A GRIEVING mum of a hit-and-run victim has called for a law change so that killers must hear their sentence delivered in court.
Mandy Vidal-Garner, whose daughter Anisha was killed in a road incident, is demanding those convicted listen to harrowing impact statements from loved ones.
Criminals aren’t legally obliged to be present in front of a judge to hear their sentence under current laws with Labour calling for change.
Mandy, 56, last night said: “Something has to change in the law system that makes it compulsory for the convicted to be present.”
A government source last night said Justice Secretary Dominic Raab was looking carefully into the law change.
Tragic student Anisha, 20, was crossing the road on a night out when she was hit by Quincy Anyiam’s speeding black Mercedes at 62mph in a 30mph zone in South London.
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He pleaded guilty to death by dangerous driving but refused to appear at London’s Old Bailey for sentencing – meaning he was given seven years in jail without having to leave his cell and only writing a letter of regret.
Mandy, from Harlow in Essex, said: “When the man who killed our daughter failed to turn up to court twice, it was so demoralising.
“Myself and my daughter’s boyfriend Rory both hand impact statements to read, instead, on the second time he failed to show up, sentencing went ahead and I read the statement to an almost empty room.
“No explanation was given as to why he wasn’t there. It felt like justice was not being done.
“I felt like taking a loud hailer to outside the prison and reading it over the walls in the hope he’d hear what I’d have to say. I was that angry.
“For me, seeing him face his sentence and hear from me was the most important thing of the process
“I wanted him to know the devastation he has caused our family, the effect it’s had on Anisha’s young brothers and sisters, the fact her grandmother got very ill as a result of her death and that her granddad died of a stroke just a couple of weeks after.”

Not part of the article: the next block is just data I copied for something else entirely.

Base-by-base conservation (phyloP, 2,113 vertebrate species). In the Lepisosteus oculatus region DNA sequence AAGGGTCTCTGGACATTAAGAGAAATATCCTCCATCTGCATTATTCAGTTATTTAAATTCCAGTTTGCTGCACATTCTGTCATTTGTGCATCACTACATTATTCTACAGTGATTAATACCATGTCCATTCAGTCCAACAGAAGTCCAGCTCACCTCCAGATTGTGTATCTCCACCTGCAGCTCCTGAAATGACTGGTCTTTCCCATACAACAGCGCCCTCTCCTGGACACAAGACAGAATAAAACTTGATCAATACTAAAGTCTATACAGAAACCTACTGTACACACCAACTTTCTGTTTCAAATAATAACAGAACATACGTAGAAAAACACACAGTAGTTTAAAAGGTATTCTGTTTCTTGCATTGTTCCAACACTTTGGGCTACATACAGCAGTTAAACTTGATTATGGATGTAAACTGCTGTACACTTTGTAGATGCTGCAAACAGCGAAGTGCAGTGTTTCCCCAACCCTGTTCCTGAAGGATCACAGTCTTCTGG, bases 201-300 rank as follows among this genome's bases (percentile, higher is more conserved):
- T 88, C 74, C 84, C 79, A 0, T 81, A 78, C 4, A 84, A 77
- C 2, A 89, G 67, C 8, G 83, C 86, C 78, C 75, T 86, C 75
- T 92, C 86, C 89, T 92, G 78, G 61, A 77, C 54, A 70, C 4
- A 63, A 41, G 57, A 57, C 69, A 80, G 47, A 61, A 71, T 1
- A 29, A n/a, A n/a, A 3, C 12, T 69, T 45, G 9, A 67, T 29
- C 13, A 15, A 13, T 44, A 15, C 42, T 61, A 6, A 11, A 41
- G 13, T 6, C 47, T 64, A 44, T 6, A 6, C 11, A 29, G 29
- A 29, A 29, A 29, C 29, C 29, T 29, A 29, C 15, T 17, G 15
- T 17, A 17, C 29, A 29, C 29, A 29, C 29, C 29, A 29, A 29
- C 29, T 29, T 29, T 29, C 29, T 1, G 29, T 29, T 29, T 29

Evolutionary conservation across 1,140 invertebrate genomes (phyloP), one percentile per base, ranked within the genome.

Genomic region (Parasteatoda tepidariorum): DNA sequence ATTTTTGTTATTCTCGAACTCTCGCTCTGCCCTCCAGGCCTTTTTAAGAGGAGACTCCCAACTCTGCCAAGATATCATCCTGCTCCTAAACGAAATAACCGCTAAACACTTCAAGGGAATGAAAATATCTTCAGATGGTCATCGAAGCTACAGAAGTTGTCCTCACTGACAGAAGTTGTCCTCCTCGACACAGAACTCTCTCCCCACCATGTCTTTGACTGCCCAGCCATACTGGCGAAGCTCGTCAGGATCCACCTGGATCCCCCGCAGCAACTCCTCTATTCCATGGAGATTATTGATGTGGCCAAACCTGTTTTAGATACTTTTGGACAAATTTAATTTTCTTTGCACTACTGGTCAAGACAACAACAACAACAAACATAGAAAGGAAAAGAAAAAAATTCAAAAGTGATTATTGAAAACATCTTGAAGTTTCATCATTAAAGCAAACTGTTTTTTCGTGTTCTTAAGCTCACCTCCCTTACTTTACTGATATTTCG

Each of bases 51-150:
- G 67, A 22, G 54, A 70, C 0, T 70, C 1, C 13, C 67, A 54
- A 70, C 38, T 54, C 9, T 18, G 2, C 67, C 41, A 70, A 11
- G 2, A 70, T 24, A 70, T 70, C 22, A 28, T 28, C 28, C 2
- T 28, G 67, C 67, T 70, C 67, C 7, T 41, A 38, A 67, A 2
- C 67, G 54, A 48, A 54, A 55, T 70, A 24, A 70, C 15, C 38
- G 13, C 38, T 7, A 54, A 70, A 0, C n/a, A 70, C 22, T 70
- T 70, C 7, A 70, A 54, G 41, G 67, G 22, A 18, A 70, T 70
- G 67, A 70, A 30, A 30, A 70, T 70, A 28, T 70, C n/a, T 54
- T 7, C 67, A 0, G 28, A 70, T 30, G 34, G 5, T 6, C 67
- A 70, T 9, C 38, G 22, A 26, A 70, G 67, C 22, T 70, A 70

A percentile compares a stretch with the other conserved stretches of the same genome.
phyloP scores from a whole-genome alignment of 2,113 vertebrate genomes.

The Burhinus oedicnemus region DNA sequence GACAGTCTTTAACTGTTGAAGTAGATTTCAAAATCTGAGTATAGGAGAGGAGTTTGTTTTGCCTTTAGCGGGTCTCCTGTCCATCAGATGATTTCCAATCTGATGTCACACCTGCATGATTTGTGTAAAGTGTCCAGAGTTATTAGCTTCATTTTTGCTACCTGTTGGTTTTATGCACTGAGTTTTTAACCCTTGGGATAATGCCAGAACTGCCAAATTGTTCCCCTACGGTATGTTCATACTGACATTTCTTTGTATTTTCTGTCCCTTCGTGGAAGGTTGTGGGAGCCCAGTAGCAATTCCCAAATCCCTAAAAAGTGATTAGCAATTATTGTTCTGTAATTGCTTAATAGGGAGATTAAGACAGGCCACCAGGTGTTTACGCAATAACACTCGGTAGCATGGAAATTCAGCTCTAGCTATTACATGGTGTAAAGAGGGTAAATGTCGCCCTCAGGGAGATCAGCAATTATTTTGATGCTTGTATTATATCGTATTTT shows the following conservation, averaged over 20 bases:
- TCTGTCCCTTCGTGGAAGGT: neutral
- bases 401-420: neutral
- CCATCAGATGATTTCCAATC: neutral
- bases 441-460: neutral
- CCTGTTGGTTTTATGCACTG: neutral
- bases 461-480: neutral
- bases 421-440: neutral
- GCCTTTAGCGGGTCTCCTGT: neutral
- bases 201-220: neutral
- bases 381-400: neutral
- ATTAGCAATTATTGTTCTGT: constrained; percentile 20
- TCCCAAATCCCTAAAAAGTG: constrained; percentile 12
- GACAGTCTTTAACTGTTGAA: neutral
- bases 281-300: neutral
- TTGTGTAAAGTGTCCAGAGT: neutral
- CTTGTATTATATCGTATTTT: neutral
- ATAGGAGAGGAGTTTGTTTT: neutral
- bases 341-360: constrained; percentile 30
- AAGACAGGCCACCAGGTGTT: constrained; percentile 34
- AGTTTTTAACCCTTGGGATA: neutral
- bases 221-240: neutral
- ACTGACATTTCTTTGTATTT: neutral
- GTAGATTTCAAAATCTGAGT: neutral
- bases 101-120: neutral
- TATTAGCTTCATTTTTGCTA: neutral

Speaking about the barrister’s son Anyiam, 27, she said: “But instead, he was sitting in his cell and the law at present says that is OK. That can’t be right. I don’t want the death penalty, I just want him to have to face up to what he did.”
Mandy described Kings College Philosophy and Spanish student Anisha as “the most amazing, caring and funny young woman”.
She told how she has resorted to sending her victim impact statement to both the prison Anyiam is in and to his lawyers in the hope he’ll read it.
She has also written to both the Attorney General Suella Braverman and to her local MP pleading for a law change.
It follows the recent case of primary school teacher Sabina Nessa whose evil killer Koci Selamaj refused to leave the cells to hear his sentence being handed down by the judge after the brutal attack in south-east London.
Shadow Justice Minister Ellie Reeves MP said: “Anisha’s family, like so many others, are being cruelly denied the chance to see justice done because cowardly offenders are allowed to hide in their cells, prolonging their grief.
“Labour will always put victims first – that’s why we will make offenders face justice so that these criminals can’t weasel out of hearing their sentences and be made accountable for their crimes.
“It’s time for Dominic Raab and this soft-on-crime Conservative Government to stop letting criminals off and letting victims down – change the law, now.”
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But a government source: “The Justice Secretary is looking at this very carefully.
“He has increased funding for victims by 85 percent and pushed forward the victims’ law because he believes victims should always be at the heart of the justice system. Victims funding is now triple its rate under Labour”.
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